When life didn’t have horses

The other day I saw a meme about what life would be like without horses and I could relate to how that feels and the pain it causes.

I wasn’t always fortunate enough to be around horses as much as I am now. When I was young, I think my parents hoped horses were “just a faze.” They hoped the dozens of model horses, the endless supply of horse movies, the horse books stacked up in my bookcase and the constant asking for a pony for Christmas would end. Quite frankly, it makes sense that they would think it was just a faze. For many children, it is. A love of horses starts young in many girls and although they still enjoy them, most get distracted and move on to other sports or boys or just something beside spending all of their time covered in dirt and hay in a smelly barn.

But stubborn, sassy me was determined. I rode in middle school and through half of high school until I had a bad fall. Confidence shaken, I succumbed to a life without horses. I took up dance for my final two years of high school. I had danced from age five to middle school so it wasn’t a stretch. I did do well in dance, but something was missing. In college, I didn’t have access to horses. I was too busy and too broke to do anything about it. So I tried to live without and what a mistake that was.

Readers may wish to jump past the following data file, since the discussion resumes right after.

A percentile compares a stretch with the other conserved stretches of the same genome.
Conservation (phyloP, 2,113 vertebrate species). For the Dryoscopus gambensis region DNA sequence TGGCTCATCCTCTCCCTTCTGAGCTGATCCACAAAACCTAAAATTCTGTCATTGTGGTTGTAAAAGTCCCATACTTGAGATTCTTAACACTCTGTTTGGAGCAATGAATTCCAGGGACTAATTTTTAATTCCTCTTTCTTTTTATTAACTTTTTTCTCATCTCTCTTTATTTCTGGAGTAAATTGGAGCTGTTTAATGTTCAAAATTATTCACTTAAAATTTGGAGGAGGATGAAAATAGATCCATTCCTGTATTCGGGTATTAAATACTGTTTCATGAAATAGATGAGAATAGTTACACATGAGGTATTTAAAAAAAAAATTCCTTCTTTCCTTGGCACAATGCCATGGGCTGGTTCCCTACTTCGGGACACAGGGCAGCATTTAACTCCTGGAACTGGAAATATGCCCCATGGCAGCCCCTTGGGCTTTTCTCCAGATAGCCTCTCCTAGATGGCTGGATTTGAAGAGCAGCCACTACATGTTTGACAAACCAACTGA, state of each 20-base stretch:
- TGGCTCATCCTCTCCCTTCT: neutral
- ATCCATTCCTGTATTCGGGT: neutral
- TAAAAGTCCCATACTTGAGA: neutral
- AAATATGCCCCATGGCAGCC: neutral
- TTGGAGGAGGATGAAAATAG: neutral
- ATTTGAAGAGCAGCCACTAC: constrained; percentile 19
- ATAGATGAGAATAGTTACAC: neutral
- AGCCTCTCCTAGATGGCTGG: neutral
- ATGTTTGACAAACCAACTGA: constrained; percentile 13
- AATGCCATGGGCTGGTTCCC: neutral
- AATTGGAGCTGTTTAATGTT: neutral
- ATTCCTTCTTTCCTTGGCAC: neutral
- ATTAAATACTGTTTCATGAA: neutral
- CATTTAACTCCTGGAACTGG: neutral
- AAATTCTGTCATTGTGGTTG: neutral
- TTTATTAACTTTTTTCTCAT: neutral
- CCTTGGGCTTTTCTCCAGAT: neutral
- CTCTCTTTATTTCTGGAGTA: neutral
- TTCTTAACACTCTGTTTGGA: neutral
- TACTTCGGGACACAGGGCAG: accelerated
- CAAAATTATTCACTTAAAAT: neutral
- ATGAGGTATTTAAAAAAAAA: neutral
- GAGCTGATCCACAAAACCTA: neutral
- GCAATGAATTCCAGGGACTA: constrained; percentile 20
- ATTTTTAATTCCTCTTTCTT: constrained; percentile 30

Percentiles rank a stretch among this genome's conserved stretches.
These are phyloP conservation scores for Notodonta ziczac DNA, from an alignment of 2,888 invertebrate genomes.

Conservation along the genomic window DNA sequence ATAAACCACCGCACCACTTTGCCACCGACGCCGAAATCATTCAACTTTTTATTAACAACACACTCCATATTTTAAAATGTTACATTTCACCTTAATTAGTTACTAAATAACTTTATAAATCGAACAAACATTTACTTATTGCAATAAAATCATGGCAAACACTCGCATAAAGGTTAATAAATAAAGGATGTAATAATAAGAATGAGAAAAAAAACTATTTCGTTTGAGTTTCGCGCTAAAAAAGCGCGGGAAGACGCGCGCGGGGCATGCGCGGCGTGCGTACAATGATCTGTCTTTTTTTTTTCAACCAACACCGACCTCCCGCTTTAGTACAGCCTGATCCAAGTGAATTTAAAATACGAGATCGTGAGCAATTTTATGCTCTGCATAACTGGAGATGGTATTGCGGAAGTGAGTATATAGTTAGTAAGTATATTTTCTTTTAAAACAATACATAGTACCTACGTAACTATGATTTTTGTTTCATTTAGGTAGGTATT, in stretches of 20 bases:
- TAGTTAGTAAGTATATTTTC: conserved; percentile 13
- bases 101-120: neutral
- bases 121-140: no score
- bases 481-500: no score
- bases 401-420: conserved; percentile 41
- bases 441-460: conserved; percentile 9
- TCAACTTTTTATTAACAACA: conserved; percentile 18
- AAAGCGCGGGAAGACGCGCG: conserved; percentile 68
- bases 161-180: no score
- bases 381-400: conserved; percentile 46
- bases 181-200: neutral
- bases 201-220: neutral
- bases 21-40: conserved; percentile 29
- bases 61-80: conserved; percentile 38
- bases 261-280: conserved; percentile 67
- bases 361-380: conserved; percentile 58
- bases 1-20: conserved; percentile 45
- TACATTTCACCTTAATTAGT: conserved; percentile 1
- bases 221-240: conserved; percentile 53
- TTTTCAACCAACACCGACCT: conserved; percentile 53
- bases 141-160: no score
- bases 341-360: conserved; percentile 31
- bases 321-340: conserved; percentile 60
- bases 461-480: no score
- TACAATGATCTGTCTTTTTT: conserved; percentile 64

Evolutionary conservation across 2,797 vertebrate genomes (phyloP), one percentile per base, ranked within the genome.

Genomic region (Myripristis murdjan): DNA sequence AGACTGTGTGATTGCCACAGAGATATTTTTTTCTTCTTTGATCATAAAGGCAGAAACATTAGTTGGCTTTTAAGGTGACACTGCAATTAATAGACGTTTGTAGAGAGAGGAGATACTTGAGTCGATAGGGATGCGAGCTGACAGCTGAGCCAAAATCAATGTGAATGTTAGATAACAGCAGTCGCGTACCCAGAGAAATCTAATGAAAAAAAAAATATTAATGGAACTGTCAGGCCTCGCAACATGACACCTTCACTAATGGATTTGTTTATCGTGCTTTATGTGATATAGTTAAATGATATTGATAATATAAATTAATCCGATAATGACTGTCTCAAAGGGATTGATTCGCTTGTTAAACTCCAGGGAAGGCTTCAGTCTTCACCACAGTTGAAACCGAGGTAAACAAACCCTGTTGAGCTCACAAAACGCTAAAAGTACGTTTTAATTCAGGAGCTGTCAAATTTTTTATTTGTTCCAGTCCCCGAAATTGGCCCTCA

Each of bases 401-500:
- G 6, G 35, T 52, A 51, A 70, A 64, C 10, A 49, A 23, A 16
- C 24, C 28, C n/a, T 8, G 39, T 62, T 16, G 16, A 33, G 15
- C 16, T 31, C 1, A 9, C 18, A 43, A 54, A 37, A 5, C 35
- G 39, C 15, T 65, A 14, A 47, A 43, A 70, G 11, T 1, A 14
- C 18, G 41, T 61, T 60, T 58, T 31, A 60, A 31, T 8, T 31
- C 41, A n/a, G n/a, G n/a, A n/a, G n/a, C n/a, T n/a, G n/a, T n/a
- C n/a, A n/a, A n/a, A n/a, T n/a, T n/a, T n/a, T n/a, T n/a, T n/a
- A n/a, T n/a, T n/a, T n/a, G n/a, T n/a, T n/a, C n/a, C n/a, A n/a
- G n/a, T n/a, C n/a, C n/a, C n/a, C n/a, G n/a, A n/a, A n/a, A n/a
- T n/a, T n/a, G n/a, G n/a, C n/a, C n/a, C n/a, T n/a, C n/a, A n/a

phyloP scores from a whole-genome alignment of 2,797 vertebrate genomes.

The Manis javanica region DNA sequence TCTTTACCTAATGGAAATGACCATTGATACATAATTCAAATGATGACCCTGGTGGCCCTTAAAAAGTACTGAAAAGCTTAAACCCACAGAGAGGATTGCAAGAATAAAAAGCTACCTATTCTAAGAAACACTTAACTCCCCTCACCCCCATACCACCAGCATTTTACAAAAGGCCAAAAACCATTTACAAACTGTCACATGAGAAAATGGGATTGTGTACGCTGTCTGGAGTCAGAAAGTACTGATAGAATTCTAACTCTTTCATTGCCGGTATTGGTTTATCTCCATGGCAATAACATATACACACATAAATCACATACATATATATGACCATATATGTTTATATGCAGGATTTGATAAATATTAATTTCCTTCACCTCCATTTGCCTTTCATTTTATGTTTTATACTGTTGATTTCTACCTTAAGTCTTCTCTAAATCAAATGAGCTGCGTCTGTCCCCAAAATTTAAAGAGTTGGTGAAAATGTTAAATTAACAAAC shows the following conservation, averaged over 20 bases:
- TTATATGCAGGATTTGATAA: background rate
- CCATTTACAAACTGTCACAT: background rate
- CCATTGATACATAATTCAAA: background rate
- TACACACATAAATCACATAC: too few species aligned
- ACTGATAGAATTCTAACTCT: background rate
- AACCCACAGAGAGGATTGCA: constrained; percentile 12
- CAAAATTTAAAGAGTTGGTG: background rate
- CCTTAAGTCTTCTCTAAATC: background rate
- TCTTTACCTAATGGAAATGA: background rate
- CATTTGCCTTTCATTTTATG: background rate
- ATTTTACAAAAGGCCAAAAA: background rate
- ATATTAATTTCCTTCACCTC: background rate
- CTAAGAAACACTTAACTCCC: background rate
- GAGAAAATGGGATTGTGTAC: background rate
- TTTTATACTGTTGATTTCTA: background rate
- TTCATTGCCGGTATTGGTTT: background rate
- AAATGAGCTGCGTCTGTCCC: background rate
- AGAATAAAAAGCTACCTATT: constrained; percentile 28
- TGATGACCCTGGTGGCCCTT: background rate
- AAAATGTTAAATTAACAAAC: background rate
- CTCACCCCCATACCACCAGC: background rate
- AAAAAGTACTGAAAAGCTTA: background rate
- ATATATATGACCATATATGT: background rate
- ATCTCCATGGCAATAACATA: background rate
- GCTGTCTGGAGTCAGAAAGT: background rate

I struggled to figure out my identity. I made friends and enjoyed college life, but something was missing. I couldn’t pinpoint it at the time, but I was more on edge. My anxiety worsened. I got caught up in a relationship that wasn’t right for me.

Finally, during my second out of three years at university, I reached out to a friend with a Morgan/Arabian mare in her backyard. My friend was attending school in Ohio and her mare needed some love and work. I readily agreed.

I started to blossom again. I soon got out of the bad relationship. I caught rides to see the mare as often as I could. I begged my now husband (then a friend) to bring me to see her. I arranged for my co-ed community service fraternity Alpha Phi Omega to do work at a local horse rescue. Seeing others enjoy the 1,000 pound animals that I love so fiercely was amazing.

After college graduation, I found myself at a barrel racing barn volunteering to ride a green horse for his owner. Although that match didn’t work out, I came across my first lease horse, Bo. And the rest is history. Even though I didn’t stay long at the barrel racing barn, it was enough to open my heart back up. My then-fiance fell in love with equines too. The anxiety-induced panic attacks started to lessen. I gave up trying to be someone I wasn’t.

So when people ask me why I spend so much time at the barn and thinking and dreaming of horses, I can simply say it’s not a hobby, it’s a lifestyle. It’s a passion I cannot be without. It’s part of who I am and I’m proud of that. And I never want to know a life without horses again.

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